“Let’s skip your typical trivialities and get to the ONLY meat of the matter in your typically silly post (economists who allegedly support Obama AND his TAX PLAN):”
Trivialities? The next president may be constitutionally ineligible for the office, and you call that trivial? By the way, the things you are calling trivial are all things you brought up. Now, just because you can’t defend you arguments doesn’t make them trivial. It just means you’re not intellectually honest enough to acknowledge you don’t have an adequate response.
By the way, you asked me to show you one economist who supported Obama’s economic plan. Now you are changing it to Obama’s tax plan. There’s a significant difference in someone’s tax plan and someone’s economic plan, because the former comprises a part of the latter. You really should be consistent in what you ask for, otherwise it looks like you are trying to finagle your way out by changing what we are discussing.
“You listed, without substantiation (as usual), the following economists whom you allege support Obama:”
Quite simply, you didn’t ask for substantiation. You asked for one name and one credential. I simply went above and beyond that and gave you several. But if substantiation is all you need, here you go:
Joseph Stiglitz, 2001 Nobel laureate link
Edmund Phelps, 2006 Nobel laureate link
Dan McFadden, 2000 Nobel laureate link
Robert Solow, 1987 Nobel laureate link
Here’s a list of some of those on Obama’s economic advisory team:
Jason Furman (director of economic policy) source bio
Austan Goolsbee (senior economic policy advisor), University of Chicago tax policy expert source Wikipedia website
Karen Kornbluh (policy director) source bio Wikipedia
David Cutler, Harvard health policy expert source Wikipedia website
Jeff Liebman, Harvard welfare expert source Wikipedia website
Michael Froman, Citigroup executive source bio
Daniel Tarullo, Georgetown law professor source bio
David Romer, Berkeley macroeconomist source website
Christina Romer, Berkeley economic historian source website
Richard Thaler, University of Chicago behavioral finance expert source Wikipedia
Robert Rubin, former Treasury Secretary source Wikipedia bio
Larry Summers, former Treasury Secretary source Wikipedia bio
Alan Blinder, former Vice-chairman of the Federal Reserve source Wikipedia bio website
Jared Bernstein, Economic Policy Institute labor economist source bio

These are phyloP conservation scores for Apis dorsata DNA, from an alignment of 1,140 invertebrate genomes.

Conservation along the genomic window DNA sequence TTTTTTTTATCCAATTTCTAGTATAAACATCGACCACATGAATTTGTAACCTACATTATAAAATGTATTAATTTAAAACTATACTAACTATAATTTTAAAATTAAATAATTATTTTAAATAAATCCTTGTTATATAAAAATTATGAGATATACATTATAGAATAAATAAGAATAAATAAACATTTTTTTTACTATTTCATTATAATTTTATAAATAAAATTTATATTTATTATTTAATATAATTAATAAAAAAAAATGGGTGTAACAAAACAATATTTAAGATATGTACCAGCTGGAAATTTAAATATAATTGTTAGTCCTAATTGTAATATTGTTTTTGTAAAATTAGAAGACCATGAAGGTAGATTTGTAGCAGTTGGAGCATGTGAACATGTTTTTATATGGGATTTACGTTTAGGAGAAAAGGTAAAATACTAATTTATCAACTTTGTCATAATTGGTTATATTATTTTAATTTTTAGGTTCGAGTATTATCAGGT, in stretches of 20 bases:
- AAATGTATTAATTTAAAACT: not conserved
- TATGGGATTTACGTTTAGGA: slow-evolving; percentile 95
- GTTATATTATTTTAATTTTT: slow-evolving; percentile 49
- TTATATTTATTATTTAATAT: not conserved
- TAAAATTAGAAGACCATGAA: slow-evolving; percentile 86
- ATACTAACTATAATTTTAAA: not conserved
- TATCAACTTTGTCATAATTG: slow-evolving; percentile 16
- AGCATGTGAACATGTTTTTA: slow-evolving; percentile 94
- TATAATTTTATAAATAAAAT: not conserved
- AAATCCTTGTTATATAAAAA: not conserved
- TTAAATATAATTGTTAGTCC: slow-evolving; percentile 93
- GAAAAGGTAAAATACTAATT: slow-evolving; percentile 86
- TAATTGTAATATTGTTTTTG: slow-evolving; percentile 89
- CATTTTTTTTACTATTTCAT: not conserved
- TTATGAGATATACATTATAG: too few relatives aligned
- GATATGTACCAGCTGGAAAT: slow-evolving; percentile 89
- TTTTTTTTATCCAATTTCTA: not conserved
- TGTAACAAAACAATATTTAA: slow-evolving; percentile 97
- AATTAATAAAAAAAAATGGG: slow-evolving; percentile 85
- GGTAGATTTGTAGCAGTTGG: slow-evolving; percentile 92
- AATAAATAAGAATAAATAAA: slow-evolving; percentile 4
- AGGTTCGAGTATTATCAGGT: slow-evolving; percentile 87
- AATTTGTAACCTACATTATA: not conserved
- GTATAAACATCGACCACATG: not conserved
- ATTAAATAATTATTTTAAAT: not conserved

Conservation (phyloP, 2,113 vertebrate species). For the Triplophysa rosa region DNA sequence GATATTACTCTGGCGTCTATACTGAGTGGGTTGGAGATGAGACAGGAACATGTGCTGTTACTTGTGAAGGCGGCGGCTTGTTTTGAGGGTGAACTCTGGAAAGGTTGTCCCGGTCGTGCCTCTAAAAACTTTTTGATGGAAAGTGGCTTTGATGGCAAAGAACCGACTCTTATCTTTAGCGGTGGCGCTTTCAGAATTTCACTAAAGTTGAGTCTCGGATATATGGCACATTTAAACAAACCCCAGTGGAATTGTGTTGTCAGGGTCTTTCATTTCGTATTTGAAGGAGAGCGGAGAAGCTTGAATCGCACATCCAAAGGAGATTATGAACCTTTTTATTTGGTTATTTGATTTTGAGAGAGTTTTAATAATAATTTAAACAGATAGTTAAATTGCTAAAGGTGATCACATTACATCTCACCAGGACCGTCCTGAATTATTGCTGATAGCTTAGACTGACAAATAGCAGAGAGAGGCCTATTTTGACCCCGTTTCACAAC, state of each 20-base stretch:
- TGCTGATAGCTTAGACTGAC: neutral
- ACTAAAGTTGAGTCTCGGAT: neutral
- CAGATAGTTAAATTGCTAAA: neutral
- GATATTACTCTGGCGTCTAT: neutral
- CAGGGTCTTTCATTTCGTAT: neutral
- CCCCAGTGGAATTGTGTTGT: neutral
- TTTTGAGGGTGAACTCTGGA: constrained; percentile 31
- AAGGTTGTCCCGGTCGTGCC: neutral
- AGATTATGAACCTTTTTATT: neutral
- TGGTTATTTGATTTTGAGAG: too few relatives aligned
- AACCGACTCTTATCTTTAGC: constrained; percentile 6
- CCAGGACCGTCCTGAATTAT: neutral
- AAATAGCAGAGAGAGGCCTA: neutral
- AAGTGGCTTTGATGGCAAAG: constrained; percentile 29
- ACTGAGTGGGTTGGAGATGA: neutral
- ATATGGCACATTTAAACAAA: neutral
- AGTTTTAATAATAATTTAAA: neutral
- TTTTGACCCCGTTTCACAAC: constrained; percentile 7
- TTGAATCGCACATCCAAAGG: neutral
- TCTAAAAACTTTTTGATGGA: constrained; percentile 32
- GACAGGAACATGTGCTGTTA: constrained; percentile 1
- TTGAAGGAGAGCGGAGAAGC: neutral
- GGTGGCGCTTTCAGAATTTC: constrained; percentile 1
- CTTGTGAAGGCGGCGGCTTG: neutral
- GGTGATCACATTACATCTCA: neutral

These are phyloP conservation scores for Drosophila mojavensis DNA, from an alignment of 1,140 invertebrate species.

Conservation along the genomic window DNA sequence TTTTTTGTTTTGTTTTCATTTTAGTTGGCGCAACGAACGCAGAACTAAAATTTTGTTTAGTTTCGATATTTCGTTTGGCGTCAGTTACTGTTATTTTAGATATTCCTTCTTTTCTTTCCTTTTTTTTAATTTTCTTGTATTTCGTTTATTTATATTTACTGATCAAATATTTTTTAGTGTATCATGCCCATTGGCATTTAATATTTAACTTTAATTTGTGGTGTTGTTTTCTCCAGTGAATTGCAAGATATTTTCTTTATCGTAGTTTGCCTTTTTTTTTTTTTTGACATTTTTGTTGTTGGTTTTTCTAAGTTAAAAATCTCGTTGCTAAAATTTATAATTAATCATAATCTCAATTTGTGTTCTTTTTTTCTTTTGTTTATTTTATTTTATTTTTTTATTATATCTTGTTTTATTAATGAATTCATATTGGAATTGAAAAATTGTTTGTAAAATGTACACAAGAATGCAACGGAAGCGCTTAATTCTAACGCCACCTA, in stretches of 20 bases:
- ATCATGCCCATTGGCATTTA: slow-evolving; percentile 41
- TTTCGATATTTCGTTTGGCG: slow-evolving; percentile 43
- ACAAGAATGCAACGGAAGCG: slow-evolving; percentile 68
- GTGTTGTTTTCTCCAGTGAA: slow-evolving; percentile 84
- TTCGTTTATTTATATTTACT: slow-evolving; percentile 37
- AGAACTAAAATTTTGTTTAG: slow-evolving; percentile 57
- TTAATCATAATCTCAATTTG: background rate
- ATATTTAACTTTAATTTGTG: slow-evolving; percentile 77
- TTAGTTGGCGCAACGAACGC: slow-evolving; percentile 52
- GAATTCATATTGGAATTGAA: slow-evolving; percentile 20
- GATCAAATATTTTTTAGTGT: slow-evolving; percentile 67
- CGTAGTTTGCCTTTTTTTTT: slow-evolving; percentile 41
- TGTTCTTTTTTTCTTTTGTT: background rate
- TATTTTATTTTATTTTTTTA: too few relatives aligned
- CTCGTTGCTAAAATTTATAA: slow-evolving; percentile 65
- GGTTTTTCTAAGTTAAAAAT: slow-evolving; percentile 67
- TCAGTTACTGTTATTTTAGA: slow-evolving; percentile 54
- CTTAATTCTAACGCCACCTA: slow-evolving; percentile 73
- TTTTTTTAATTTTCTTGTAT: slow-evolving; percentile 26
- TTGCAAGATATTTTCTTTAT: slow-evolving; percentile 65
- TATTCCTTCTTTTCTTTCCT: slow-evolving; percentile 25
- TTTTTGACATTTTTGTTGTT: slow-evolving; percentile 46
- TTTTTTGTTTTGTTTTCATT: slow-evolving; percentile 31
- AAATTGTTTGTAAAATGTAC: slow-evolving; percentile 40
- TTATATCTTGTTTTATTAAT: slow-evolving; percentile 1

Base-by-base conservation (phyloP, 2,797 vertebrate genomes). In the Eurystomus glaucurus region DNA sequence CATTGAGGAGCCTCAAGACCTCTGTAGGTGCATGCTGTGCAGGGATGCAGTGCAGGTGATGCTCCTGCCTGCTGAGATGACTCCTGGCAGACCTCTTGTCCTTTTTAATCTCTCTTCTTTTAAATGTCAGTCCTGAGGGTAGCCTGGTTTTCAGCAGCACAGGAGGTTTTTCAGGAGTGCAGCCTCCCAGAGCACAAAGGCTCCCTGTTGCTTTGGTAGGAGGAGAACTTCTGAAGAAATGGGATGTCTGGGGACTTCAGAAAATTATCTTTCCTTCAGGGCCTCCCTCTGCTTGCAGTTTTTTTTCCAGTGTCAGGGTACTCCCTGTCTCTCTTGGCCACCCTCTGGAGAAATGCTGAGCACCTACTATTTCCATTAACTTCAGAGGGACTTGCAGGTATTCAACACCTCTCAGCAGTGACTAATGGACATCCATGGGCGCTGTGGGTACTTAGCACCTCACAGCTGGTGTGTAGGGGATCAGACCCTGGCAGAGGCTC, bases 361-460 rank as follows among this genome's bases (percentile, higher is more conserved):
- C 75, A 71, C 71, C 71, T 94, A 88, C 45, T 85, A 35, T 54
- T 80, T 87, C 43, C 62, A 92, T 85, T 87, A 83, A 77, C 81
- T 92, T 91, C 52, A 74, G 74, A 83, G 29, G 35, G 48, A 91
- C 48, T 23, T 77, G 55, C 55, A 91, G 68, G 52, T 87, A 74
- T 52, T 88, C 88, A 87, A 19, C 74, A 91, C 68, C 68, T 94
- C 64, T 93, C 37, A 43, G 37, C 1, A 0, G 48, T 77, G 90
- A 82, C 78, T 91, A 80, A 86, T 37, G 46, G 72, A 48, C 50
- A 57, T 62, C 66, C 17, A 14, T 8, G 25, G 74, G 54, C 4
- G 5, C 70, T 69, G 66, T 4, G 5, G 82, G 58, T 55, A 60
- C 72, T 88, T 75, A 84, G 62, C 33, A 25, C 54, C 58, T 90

James Galbraith, University of Texas macroeconomist source Wikipedia website
Paul Volcker, Chairman of the Federal Reserve 1979-1987 source Wikipedia
Laura Tyson, Berkeley international economist, Bill Clinton economic adviser source Wikipedia
Robert Reich, Berkeley public policy professor, former Secretary of Labor source Wikipedia weblog
Peter Henry, Stanford international economist source website
Gene Sperling, former White House economic adviser source Wikipedia
Since there are people who are actually advising Obama, and not just mere endorsers or supporters of him for president, then we can probably safely assume they support Obama’s economic plan, since they themselves helped create it. However, there is a link next to each of them so you can see what they have said and decide for yourself if it meets your criteria of whether they support Obama’s economic plan or not. If you can show me that every single one of these economists does not support Obama’s economic plan, then I’ll let you have your victory. Or you’re going to have to give me better definition of what you mean by “support.”
Also, have a look at the Economist study. They polled economists from the National Bureau of Economic Research. While admittedly they don’t list names, you can see that far more than one economist responded that Obama’s economic plan was better than McCain’s.
Sbvor said:“But, the question was which economists support Obama’s TAX PLAN!My research reveals that only ONE (Solow) is on record PARTIALLY supporting Obama’s tax policy. Okay, we’ve got ONE HALF of ONE economist vs. one HUNDRED economists on record as being 100% opposed to Obama’s tax plan. CLEARLY, I WIN!”
As I already noted, that wasn’t the question. And I would encourage people to look at the link provided. While it does state that these economists think Obama’s plan would be bad for the economy, curiously, there is not a single word in the whole thing about whether think they McCain’s economic plan would be good for the economy. Not a single word. Since it’s not an either/or situation, one could easily think Obama’s plan and McCain’s plan was bad for the economy. So one could easily have a Republican who absolutely thinks McCain’s plan is horrible for the economy, but because they are supporting McCain anyways because of party affiliation, sign this document stating Obama’s plan is bad for the economy. I would have much preferred to see a document stating why they thought McCain’s plan was good for the economy. I particularly like the line, “the prospect of such tax increases (referring to Obama’s) in 2010 is already a drag on the economy.” That’s right, they are saying that one of the reasons for the bad economy right now is a tax increase that may or may not go into effect in 2010. How they measure that we have no way of knowing, but they said it.
Just curious what you think you have won? But like I said, if you can show me that every single one of the economists listed, this time with citations, do not support Obama’s economic plan, then I’ll concede victory to you. But until then, you’re a bit premature.